Disability Advocate Wins Top Award
8 November 2016 at 10:16 am
The manager of a South Australian community visitor scheme, which carries out inspections to mental health units, hospital emergency departments and disability accommodation, Maurice Corcoran AM, has won the top award in this year’s National Disability Awards.
Corcoran took out the Lesley Hall Leadership Award and is one of 10 winners across eight categories named in this year’s awards, from a field of more than 120 nominations.
The Lesley Hall Leadership Award recognises excellence in development of reform opportunities across all areas of Australian life that improve the lives of Australians with disability.
The judges said Corcoran had been an advocate for people with disability for more than 30 years, and in 2006 he was made a member of the Order of Australia for his sustained service to people with disability and contribution to the development of national standards for accessible public transport.
“He played a key role in the development of the National Disability Strategy, and has worked tirelessly to break down barriers, increase recognition and challenge issues facing people with disability,” they said.
“He is passionate about access to public transport for people with disability. From 1994 to 2000 he was the national disability representative on the national taskforce on accessible public transport standards and the federal attorney-general’s steering committee on accessible public transport. Maurice has received a national award from the Human Rights and Equal Opportunity Commission for his work on developing transport standards.”
In 1998 and 1999 Corcoran was appointed to chair the Disability Advisory Council of South Australia and also carry out an evaluation of quality services for people living with disability in South Australia. He chaired the Physical Disability Council of Australia from 1988 to 2004, and was elected chair of the Australian Federation of Disability Organisations in 2004.
In this role he has represented the Australian disability sector in meetings at the United Nations headquarters in New York to develop an International Convention on the Rights of People with a Disability.
“I have a strong belief in social justice and equality of opportunity for all people and believe that my professional social work skills, together with my passion and commitment to facilitate change, allows me to genuinely improve life opportunities for people with disability in Australia,” Corcoran said on winning the award.
Assistant Minister for Social Services and Disability Services Jane Prentice congratulated the winners saying they had all made a remarkable effort to improve the lives of people with disability.
“These passionate and hardworking people and organisations have been recognised for their commitment and contribution to achieving greater inclusion and accessibility for people with disability,” Prentice said.
“The National Disability Awards, now in their 10th year, are an excellent opportunity to honour and recognise the hard work and achievements of everyday Australians who are making a real difference to the lives of people with disability.”
The other winners were:
Employer of the Year Award: Brisbane City Council for leading the way in delivering accessible and inclusive practices including its work intervention program called DisABILITY ACTION at WORK.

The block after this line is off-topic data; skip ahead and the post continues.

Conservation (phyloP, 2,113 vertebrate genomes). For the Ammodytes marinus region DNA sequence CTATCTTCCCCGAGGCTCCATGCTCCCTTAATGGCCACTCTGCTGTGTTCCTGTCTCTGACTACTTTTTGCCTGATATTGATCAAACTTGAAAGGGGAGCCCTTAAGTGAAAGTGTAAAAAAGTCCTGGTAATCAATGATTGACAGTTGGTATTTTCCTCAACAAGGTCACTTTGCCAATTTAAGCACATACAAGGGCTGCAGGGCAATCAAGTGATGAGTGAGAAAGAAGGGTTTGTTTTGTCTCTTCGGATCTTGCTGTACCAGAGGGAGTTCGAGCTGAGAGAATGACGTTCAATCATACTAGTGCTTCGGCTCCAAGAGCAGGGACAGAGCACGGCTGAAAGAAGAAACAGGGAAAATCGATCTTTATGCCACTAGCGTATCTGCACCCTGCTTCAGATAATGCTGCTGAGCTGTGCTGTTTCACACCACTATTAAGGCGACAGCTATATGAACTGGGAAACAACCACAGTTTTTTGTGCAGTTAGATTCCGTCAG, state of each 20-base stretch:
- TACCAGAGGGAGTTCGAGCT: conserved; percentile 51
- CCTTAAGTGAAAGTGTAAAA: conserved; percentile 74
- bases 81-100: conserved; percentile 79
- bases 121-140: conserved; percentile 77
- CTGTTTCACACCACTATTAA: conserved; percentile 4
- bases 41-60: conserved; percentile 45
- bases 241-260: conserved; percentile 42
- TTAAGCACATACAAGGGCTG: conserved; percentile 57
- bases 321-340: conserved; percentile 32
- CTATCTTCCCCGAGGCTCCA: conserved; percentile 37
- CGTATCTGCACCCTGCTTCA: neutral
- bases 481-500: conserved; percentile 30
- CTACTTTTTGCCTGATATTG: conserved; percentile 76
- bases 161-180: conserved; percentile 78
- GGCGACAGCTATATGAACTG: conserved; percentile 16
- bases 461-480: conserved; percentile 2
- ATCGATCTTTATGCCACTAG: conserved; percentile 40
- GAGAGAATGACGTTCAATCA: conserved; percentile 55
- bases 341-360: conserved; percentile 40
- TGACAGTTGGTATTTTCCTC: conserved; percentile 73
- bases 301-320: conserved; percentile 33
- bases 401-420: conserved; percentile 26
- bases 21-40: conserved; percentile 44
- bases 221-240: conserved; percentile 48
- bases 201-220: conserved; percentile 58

Excellence in Community Partnerships Award :The Dementia Friendly Kiama Project, and the Kiama Municipal Council in New South Wales, which supports people with dementia to live in a supportive, friendly and inclusive community.
Excellence in Inclusive Community Design Award: Shire of Collie in Western Australia for striving to make its town more accessible by promoting a diverse, sustainable, and inclusive community where people want to live, visit and invest.
Excellence in Inclusive Service Delivery Award (two winners): Determined2, in South Australia, which provides a unique, safe and exciting program that enables people living with disability, injury or a medical condition to experience freedom of movement in a weightless environment.
Nightlife Disability Service in Victoria for a model that supports each person’s independence and choice, therefore reducing their reliance on partners, family or friends.
Excellence in Technology Award : Dr Peter Puya Abolfathi from Healthcare Innovations Australia in New South Wales, for the development of technology known as the Exoflex which has the ability to bring function to paralysed or damaged hands.
Excellence in Education and Training Award: Tagai State College student support services team in Queensland. The college’s approach to supporting students with disability has proven to be effective in determining appropriate support personnel, through a referral and case management model, ensuring a coordinated, consistent and cohesive approach to education for students with disability.
Excellence in Justice and Rights Protection Award (two winners): Kerri Cassidy from Chronic CerebroSpinal Venous Insufficiency Australia in Victoria – a dedicated advocate for justice and rights protection for people with disability, especially people with Multiple Sclerosis (MS). Cassidy has worked tirelessly to raise awareness of equitable access to angioplasty treatment for Chronic Cerebro Spinal Venous Insufficiency, a condition where the veins in the brain are impaired.
Kairsty Wilson from AED Legal Centre in Victoria. Her belief in justice has seen her strive to be a pioneer in human rights protection for people with disability. In 2008, Kairsty was instrumental in founding the AED Legal Centre, a state-wide community legal service based in the Melbourne CBD.
The National Disability Awards are a major part of the Commonwealth Government’s celebration of International Day of People with Disability, marked on 3 December each year.